Specifically, I took him to Gulfstream Park, a very nice track in Hallandale, Fla., where you can bet on horses and feel comfortable wearing clothing styles dating back as far as 45 years. You remember during the Disco Age, when men wore clingy pants in highly unnatural colors and patterns, so that the wearer looked as though he had been wading naked to his waist in a massive toxic polyester spill, and it dried on his body? Those pants are still the height of style at the racetrack. We're talking about an older crowd, including guys who, at some point in their betting careers, bet on a trifecta involving Spartacus.

I enjoy the racetrack crowd. It's a more sociable group than you might think. I'm generally shy, but when I go to the track, I often find myself having conversations with total strangers. I'll be standing idly near a bank of TV monitors showing horses racing — possibly at this track, possibly at some other track, possibly in races that took place in 1973 — and a man standing next to me will suddenly yank his cigar out of his mouth, turn to me, and say: "Can you believe that?" "No!" I'll say.

"What the (bad word) is he doing??" the man will say. "He's (bad word) crazy!!" "I'll say!" I'll say, wondering whom we're talking about. A horse? A jockey?

"You're (bad word) right he's (bad word) crazy!" the man will say, glad to have encountered somebody else who knows what's going on. Then he'll walk away, still talking, leaving behind no clues except a small puddle of cigar drool.

I began the process of educating my son, Rob, by showing him how to pick a horse to bet on. The key is to have a system. I use what is known as a "two-step" system, as follows (you might want to write this down):

1. I look at a list of the various horses.

2. I pick one.

Using this system, I selected a horse named "Yield To Maturity," which seemed appropriate, because it's something that people are always urging me to do. After I placed the bet, we went into the grandstand to watch the race. Tension mounted as post time drew near, and then the announcement came over the loudspeaker: "They're off!"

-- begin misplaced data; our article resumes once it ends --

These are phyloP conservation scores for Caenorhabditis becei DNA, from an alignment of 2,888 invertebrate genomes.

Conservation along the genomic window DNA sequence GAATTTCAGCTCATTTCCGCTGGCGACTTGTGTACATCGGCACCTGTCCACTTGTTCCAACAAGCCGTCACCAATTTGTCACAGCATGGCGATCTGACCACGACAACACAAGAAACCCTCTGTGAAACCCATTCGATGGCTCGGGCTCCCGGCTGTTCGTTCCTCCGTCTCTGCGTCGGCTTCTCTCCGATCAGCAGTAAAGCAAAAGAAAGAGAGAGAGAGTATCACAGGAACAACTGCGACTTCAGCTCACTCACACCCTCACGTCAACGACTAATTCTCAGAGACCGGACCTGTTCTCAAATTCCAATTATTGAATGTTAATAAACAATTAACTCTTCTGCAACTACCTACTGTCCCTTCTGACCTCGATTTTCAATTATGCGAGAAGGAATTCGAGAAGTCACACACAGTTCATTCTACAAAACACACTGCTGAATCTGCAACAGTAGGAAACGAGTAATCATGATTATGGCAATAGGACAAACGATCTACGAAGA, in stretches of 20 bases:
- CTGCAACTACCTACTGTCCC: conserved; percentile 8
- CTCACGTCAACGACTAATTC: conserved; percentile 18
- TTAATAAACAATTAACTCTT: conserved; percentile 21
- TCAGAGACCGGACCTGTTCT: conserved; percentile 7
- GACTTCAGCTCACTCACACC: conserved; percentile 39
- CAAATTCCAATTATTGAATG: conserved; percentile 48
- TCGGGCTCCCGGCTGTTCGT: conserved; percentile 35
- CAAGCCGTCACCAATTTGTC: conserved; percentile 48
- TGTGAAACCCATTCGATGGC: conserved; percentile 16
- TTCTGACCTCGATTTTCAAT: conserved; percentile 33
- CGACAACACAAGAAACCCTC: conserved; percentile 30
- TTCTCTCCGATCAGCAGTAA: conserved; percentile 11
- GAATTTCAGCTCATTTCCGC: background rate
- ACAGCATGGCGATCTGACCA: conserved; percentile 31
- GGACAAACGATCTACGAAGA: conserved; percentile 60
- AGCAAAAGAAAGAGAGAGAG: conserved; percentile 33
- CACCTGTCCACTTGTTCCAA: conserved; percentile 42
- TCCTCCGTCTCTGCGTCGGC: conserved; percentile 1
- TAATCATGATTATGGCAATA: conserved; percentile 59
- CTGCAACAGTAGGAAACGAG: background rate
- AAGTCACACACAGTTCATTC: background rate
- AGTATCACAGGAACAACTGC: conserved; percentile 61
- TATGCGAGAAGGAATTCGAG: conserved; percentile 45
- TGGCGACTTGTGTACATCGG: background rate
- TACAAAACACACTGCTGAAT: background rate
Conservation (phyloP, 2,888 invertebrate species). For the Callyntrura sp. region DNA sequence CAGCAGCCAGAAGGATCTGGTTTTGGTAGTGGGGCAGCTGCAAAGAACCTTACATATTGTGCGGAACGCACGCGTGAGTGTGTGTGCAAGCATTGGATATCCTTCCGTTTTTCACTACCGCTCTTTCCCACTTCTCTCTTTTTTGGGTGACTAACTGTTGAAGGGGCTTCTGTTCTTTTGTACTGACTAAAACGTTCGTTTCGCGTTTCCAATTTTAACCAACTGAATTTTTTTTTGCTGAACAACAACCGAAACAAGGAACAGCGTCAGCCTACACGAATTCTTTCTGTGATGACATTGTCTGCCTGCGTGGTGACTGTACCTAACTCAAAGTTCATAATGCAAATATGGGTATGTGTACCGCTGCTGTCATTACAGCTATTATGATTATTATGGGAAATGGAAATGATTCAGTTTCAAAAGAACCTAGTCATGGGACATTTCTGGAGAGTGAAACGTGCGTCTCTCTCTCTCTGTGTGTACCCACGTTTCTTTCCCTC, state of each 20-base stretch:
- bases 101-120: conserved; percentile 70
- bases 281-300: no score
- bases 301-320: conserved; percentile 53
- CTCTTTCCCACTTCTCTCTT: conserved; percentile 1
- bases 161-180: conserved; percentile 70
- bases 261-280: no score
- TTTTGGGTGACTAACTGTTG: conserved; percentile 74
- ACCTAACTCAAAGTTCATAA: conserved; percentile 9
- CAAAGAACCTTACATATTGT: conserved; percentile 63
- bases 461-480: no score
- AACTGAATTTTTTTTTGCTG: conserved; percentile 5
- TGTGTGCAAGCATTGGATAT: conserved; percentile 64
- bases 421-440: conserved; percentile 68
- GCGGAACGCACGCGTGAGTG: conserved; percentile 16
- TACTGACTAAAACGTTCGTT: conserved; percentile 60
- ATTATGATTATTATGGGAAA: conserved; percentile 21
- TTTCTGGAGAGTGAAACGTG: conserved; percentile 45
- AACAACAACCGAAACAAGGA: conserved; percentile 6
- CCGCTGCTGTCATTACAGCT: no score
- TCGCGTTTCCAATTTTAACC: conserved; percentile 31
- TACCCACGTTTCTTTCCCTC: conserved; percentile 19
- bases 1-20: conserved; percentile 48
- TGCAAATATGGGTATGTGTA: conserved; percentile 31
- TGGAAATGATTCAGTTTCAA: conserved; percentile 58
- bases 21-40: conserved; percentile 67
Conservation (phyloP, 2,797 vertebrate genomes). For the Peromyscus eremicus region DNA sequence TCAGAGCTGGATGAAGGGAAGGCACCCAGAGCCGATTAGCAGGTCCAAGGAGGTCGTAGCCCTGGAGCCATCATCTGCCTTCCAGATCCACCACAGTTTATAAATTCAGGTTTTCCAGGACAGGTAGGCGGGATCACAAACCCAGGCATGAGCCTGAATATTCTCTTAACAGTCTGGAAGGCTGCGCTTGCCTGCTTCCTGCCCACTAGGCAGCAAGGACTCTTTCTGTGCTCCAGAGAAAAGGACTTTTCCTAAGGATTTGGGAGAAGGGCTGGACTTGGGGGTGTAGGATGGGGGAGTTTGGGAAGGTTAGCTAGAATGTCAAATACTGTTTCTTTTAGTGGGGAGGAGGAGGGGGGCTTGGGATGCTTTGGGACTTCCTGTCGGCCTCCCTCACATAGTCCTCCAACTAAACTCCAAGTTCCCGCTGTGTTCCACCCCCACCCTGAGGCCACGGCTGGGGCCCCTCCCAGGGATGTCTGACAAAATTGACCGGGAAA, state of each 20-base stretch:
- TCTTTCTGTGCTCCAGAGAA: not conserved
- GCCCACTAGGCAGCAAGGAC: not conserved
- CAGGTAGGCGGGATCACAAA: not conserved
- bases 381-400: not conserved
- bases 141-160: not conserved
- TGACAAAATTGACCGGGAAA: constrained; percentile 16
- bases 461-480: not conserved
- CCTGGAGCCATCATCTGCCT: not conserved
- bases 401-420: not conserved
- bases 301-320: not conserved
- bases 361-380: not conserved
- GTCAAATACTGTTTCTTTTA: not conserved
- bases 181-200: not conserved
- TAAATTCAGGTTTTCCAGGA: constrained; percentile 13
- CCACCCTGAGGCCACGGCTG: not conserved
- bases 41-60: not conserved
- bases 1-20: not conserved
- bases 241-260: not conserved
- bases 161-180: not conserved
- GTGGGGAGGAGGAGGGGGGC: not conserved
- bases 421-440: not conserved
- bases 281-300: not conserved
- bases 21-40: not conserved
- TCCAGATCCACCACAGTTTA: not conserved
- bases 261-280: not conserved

"Come on, Yield To Maturity!" I shouted.

"Where are the horses?" asked Rob.

"I don't know," I had to admit. One of the problems with horse racing is that key parts of the race take place several miles away, so that even if you can find the horses, they look like a herd of stampeding squirrels. I think the sport would be better if the horses stayed directly in front of the grandstand, perhaps on a treadmill.

Eventually, the horses showed up, and although I specifically yelled at Yield To Maturity to win, he (or possibly she) did not. What's worse, he (or possibly she) did not look the least bit upset about losing. In fact, none of the horses seemed to take the race seriously. Laughing and pooping, they trotted gaily off the track and headed for the horse locker room to call their brokers. They're all into conservative mutual funds.

Next, I took Rob outside to show him how to "look over" the horses that would be running in the next race.

"What are we looking for?" asked Rob.

"Humps," I said. A hump indicates to the shrewd bettor that the horse is actually a camel, which means it will run slower than the horses. Or possibly faster; I can never remember which.

At this point, Rob decided — and this is exactly the problem with young people today; they don't want to learn anything — that he was going to ignore my system and pick his own horses by (Get this!) studying the racing form. I told him this was a waste of time, because the so-called "racing form" in fact has nothing to do with racing: It's a means by which espionage agents send each other messages in secret code. Here's an actual quote from the form that Rob was studying:

"Magic Way has the highest Beyer in the field, which is a nice starting point at the maiden level." Right! And the Presbyterian mollusk wears linen jodhpurs!

While Rob was frittering away his time trying to decipher gibberish, I implemented another proven wagering system, known as the "bet on most of the horses in the race system." Perhaps you think that it is impossible to bet on six horses in an eight-horse race and still not win any money. Perhaps you are an idiot.

I will not beat around the bush. When the day was over, I had picked no winning horses, no placing horses and no showing horses. I had picked horses that, if you were to cut them open — and don't let me stand in your way — would have turned out to be powered by pairs of seriously obese men walking backward. Rob had picked three winning horses and ended up making money. He thinks this could be a good career path. He does seem to have a knack for it. I just hope that if he becomes wealthy, he remembers who showed him the ropes.

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How do you spell S-A-T?
Sour grapes and mud
Pro golf: A game of non-stop boredom
Guard-dog vigilance is nothing to sniff at
Warm and fuzzy Cold War memories
The funny side of ‘Beowulf’
Abs-olute madness
Beware of brainy bugs
I'm in a sorry state
The frog plague: The inside story
If she had a hammer….
Keeping an eye on crime
Camping and Lewis and Clark
When in Iowa, don't forget to duck
Junior takes the wheel
Growing old with Dave
Sites for sore eyes
Beware of sheep droppings
Ireland, land of bad Elvis
Mr. Peabrain's misadventures
When they're out to get you, keep cool
Mothers of invention
Kill 'em with kindness

© 2006, The Miami Herald Distributed by Tribune Media Services, Inc.